Tuesday, November 29, 2022

Benefits and Safety of Bepirovirsen in Chronic Hepatitis B Infection


Bepirovirsen is an antisense oligonucleotide that produces sustainable clearance of hepatitis B virus (HBV) and hepatitis B surface antigens (HBsAg). Bepirovirsen is designed to specifically recognize the RNA that HBV uses to replicate in infected liver cells and to make the viral antigens that facilitate the severity of the virus by helping to avoid being cleared by the immune system. In addition, bepirovirsen is able to stimulate immune responses through Toll-like receptor 8 (TLR8), which may enable the immune system to achieve a long-lasting clearance of HBV from blood circulation.

Researchers conducted a phase B trial involving participants with chronic HBV infection or not receiving nucleoside or nucleoside analog therapy. Participants were randomly assigned to receive weekly injections of bepirovirsen at a dose of 300 mg for 24 weeks (group 1), 300 mg for 12 weeks then 150 mg for 12 weeks (group 2), 300 mg for 12 weeks then placebo for 12 weeks (group 3), or placebo for 12 weeks then bepirovirsen at a dose of 300 mg for 12 weeks (group 4). It was found that bepirovirsen at a dose of 300 mg for 24 weeks resulted in the most sustained HBsAg and HBV DNA loss in participants with chronic HBV infection.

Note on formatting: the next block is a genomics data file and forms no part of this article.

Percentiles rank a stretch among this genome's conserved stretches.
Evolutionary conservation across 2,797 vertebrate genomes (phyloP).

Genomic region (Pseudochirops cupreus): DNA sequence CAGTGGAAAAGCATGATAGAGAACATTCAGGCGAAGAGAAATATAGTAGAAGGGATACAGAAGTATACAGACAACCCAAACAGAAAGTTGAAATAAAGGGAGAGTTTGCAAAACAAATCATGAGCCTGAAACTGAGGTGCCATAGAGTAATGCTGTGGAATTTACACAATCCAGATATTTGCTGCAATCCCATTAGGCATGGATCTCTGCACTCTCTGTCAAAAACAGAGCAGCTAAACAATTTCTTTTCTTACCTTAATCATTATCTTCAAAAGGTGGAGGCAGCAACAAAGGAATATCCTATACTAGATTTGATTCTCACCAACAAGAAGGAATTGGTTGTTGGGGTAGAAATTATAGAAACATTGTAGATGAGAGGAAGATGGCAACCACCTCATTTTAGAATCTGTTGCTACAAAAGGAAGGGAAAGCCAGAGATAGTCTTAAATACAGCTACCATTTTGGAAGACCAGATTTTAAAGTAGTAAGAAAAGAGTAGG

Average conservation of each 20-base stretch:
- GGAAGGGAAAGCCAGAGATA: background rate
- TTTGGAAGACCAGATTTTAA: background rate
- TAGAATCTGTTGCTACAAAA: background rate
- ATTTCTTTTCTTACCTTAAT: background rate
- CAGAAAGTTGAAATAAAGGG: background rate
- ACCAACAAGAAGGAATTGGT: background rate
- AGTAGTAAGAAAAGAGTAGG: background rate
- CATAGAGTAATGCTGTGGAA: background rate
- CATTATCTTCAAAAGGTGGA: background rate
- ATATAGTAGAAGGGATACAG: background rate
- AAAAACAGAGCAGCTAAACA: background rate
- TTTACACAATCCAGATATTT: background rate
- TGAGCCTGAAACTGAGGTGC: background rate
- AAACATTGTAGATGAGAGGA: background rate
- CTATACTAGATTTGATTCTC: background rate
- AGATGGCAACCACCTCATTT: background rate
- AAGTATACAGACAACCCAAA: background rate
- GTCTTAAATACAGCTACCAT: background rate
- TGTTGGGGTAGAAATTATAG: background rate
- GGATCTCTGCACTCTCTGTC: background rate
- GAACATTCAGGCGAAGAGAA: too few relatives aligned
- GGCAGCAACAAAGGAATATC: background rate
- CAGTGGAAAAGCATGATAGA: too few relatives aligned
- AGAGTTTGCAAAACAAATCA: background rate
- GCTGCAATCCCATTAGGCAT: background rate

Bepirovirsen has shown many positive results in the treatment of hepatitis B. Although, many of the participants who were injected with bepirovirsen experienced pyrexia, fatigue, and increased alanine aminotransferase levels.  Even though some of these are common reactions that may occur when injected with treatments, I believe that more trials should be done to prove the efficacy and safety of bepirovirsen. It is also important to remember that hepatitis B is a chronic medical condition like diabetes and high blood pressure that can be successfully managed if you take care of your health and liver. 

1 comment:

  1. Nice, so I learned that antisense Oligonucleotides (ASOs) are small sized single stranded nucleic acids that bind to a target RNA sequence in cells in order to silence a gene of interest. From what I read, what makes ASOs unique is that they are able to target particular nuclear and cytoplasmic RNAs.